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Obwohl die Institution der alttestamentlichen Asylstdte in ihrer Funktion klar um rissen scheint, nmlich im Fall der unabsichtlichen

Ttung eines Menschen Schutz vor dem Blutrcher zu bieten, ergeben sich bei nherer Textbetrachtung doch etliche Pro blemanzeigen. Nicht nur differieren die entsprechenden Texte in den Bchern Exodus , Numeri, Deuteronomium und Josua erheblich voneinander, sondern es stellt sich auch die Frage, warum nicht Bestimmungen erlassen wurden, die eine voreilige Blu trache verhindern und damit das komplexe System der Asylstdte berflssig machen, die zudem durch ihre numerische Limitierung und geografischen Distanzen kaum den ih nen zugedachten Zweck erfllen konnten. Diese Studie versucht, auf methodisch gesi cherter Basis den fiktional-programmatischen Anteil der entsprechenden Gesetze h erauszuarbeiten und auf diese Weise plausibel zu machen, dass die alte Instituti on der Schutzsuche und Asylie am heiligen Ort unter dem Einfluss anderer Themen und Aussageintentionen geraten ist, die hauptschlich mit der Funktion heiliger Or te, den mit ihnen verbundenen Interessen und mit geografischen Punkten zu tun ha ben, die das gesamte beanspruchte Land abstecken. Auf diese Weise kann die Struk turlinie evident gemacht werden, die von einem Text zum nchstfolgenden fhrt. Die f iktionalen Textanteile ermglichen dabei nicht nur die Kanon-Werdung der Texte, si e werden auch zu einer Realitt, welche die Inkommensurabilitt des menschlichen Leb ens als einen nicht hintergehbaren Wert des alttestamentlichen Zeugnisses hervor hebt. The book examines the laws in the Pentateuch that govern trial-court witnesses a nd their testimony (for example, the requirement of at least two witnesses and t he prohibition of false testimony). Through a detailed comparison of these laws with Neo-Babylonian trial records, the author proposes new solutions to longstan ding interpretive problems posed by the biblical texts. This is the first study of pentateuchal law to make such extensive use of this Neo-Babylonian material. The book argues that these records from Mesopotamia shed important light on the biblical laws and demonstrate how rules, like those contained in the pentateucha l codes, may have operated within an ancient Near Eastern judicial system. The f eatures shared by the biblical and Neo-Babylonian material include legal termino logy, evidence requirements, a preference for empirical evidence over religious rituals for resolving disputes, and the treatment of wrongful prosecution. The a uthor concludes that these features are more pronounced in the Neo-Babylonian th an any other period, although they may have developed over time and found their way into the biblical codes even before then. The book contains fresh analysis o f a number of Neo-Babylonian as well as biblical texts. The book focusses on the origin and transformation of the priestly festival cale ndar. Since the epoch-making work of Julius Wellhausen at the end of the ninetee nth century the differences between the various ancient Israelite festival calen dars (JE [Ex 23:14-19; 34:18-26], D [Deut 16:1-17], P [Ex 12; Lev 23; Num 28-29] ) have often been explained in terms of a gradual evolution, which shows an incr easing historicisation, denaturalisation and ritualisation. The festivals were i n Wellhausen's view gradually detached from agricultural conditions and celebrat ed more and more at fixed points in the year. This study tries to show that the changes in the priestly festival calendar reflect a conscious effort to adapt th e ancient Israelite festival calendar to the semi-annual layout of the Babylonia n festival year. The ramifications of the change only come to the fore after a c areful study of the agricultural conditions of ancient Israel - and Mesopotamia - makes clear that passover and the festival of unleavened bread were originally celebrated in the second month of the year. The first month of the year envisag ed by the priestly festival calendar for the celebration of passover and the fes tival of unleavened bread in turn mirrors the date of one of the two semi-annual Babylonian New Year festivals. The two Babylonian New Year festivals were celeb rated exactly six months apart at the vernal and autumnal equinoxes. In order to adapt the ancient Israelite festival calendar to the Babylonian scheme with two New Year festivals a year, the date of passover and the festival of unleavened bread had to be moved up by one month. The consequences for the origin of passov er, the festival of unleavened bread, the festival of weeks and the festival of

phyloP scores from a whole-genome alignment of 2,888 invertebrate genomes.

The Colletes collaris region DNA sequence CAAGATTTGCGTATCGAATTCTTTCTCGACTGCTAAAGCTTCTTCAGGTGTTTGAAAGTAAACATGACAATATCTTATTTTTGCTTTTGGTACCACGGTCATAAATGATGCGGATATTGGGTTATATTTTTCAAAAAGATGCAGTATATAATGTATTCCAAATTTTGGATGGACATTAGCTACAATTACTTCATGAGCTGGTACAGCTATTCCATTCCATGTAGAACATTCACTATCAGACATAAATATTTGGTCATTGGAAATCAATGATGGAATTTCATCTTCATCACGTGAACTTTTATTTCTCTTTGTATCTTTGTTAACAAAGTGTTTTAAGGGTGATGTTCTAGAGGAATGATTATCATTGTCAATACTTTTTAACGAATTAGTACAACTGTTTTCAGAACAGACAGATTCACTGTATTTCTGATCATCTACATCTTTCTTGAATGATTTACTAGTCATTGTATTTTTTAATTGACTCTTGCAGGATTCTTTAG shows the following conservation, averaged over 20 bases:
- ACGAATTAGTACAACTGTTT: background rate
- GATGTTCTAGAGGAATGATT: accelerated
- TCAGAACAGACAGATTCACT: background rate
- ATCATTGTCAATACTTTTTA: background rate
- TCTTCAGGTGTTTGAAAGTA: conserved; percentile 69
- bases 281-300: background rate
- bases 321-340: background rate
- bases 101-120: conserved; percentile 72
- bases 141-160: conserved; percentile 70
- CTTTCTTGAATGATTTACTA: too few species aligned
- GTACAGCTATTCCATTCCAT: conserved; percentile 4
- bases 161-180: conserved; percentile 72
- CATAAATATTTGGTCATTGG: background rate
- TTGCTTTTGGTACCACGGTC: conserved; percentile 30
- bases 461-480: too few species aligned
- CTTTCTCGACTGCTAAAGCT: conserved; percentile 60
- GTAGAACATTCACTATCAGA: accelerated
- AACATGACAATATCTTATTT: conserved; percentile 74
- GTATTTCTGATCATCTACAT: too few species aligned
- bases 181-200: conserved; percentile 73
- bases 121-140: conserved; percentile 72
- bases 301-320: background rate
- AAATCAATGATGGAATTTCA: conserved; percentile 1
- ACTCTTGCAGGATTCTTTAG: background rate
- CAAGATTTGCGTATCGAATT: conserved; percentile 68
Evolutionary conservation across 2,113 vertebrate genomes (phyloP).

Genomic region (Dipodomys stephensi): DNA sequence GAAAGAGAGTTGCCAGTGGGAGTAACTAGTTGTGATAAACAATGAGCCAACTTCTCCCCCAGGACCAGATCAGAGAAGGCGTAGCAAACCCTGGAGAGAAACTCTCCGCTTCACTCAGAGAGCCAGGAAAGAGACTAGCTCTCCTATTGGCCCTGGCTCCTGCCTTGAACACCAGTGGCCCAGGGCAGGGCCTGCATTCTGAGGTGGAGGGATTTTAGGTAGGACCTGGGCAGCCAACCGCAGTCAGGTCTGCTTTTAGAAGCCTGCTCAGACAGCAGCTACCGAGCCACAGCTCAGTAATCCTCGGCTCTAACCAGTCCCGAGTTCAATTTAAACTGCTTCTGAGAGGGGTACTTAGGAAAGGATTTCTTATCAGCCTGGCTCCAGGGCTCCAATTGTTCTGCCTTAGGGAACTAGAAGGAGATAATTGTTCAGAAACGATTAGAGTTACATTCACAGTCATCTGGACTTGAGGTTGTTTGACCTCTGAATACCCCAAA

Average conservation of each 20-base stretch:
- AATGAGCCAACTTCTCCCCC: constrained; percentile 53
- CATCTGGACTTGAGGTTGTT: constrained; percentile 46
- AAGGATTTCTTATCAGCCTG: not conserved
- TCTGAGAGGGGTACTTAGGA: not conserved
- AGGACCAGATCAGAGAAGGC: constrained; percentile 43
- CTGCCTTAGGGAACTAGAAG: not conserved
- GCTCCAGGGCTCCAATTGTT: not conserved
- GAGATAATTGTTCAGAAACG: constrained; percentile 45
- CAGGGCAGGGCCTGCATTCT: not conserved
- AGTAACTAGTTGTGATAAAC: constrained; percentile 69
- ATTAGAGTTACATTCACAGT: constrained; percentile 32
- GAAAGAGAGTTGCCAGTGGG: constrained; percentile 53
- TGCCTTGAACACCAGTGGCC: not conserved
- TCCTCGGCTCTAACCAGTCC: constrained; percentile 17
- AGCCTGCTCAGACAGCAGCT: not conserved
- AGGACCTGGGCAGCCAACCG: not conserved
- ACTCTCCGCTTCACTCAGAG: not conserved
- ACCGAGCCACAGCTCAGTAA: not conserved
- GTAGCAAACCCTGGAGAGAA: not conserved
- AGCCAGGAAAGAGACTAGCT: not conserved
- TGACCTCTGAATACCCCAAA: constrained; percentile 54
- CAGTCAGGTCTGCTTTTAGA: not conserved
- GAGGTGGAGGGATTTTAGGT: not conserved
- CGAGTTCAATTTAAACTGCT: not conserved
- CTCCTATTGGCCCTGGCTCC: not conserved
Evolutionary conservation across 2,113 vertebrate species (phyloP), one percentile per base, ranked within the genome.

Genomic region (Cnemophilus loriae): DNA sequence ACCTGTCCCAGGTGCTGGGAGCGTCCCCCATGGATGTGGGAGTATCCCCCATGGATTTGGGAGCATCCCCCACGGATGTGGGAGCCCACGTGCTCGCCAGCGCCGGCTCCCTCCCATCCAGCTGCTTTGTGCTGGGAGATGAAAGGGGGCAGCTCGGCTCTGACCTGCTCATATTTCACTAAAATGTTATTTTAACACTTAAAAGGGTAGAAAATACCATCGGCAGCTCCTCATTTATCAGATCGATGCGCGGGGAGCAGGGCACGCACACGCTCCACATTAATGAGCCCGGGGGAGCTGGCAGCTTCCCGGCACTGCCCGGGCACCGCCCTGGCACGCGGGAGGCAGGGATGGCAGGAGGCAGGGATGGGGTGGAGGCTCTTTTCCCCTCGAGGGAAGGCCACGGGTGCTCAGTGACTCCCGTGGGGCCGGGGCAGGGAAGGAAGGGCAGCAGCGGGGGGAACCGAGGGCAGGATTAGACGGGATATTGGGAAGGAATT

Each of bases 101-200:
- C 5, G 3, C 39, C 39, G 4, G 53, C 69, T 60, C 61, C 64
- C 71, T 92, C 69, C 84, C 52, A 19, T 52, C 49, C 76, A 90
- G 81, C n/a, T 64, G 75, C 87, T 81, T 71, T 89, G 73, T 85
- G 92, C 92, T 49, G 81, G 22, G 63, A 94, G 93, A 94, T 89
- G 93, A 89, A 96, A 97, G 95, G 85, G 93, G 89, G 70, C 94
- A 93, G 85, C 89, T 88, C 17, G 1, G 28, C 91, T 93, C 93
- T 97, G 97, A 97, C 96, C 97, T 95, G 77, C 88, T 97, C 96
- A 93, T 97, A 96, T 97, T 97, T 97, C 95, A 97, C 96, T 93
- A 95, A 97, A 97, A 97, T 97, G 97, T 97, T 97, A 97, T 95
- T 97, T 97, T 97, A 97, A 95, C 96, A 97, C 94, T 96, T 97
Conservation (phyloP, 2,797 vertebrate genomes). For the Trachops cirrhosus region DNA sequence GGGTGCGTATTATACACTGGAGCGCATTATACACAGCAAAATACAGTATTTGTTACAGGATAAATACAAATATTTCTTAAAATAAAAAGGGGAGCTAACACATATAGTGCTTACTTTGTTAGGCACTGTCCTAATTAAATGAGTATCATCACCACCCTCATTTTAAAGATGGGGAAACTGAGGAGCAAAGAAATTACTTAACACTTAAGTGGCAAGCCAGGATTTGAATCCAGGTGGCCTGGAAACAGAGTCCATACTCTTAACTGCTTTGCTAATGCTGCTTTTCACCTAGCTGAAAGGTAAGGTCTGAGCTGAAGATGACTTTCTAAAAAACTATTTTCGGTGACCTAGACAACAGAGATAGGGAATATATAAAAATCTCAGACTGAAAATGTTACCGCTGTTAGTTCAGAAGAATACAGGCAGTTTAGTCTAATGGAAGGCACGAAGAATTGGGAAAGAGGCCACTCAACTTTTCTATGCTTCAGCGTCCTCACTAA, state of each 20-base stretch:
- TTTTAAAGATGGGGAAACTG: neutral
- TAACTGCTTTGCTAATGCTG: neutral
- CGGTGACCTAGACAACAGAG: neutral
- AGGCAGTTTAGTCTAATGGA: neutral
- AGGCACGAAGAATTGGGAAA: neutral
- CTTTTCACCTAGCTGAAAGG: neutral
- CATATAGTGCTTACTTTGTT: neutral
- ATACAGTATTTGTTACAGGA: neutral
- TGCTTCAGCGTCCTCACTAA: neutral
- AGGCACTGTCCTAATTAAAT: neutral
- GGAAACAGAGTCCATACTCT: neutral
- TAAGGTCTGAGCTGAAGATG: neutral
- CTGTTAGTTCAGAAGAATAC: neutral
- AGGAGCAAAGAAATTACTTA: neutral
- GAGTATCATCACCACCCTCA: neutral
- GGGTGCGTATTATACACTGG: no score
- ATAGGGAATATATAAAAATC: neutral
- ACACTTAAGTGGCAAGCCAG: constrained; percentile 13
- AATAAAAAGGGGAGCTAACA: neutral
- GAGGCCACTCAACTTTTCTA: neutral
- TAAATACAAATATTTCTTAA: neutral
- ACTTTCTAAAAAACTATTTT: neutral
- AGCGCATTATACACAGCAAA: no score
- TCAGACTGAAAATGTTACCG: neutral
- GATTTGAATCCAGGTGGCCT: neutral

huts are charted and the relations between the various ancient Israelite festiva l calendars are determined anew.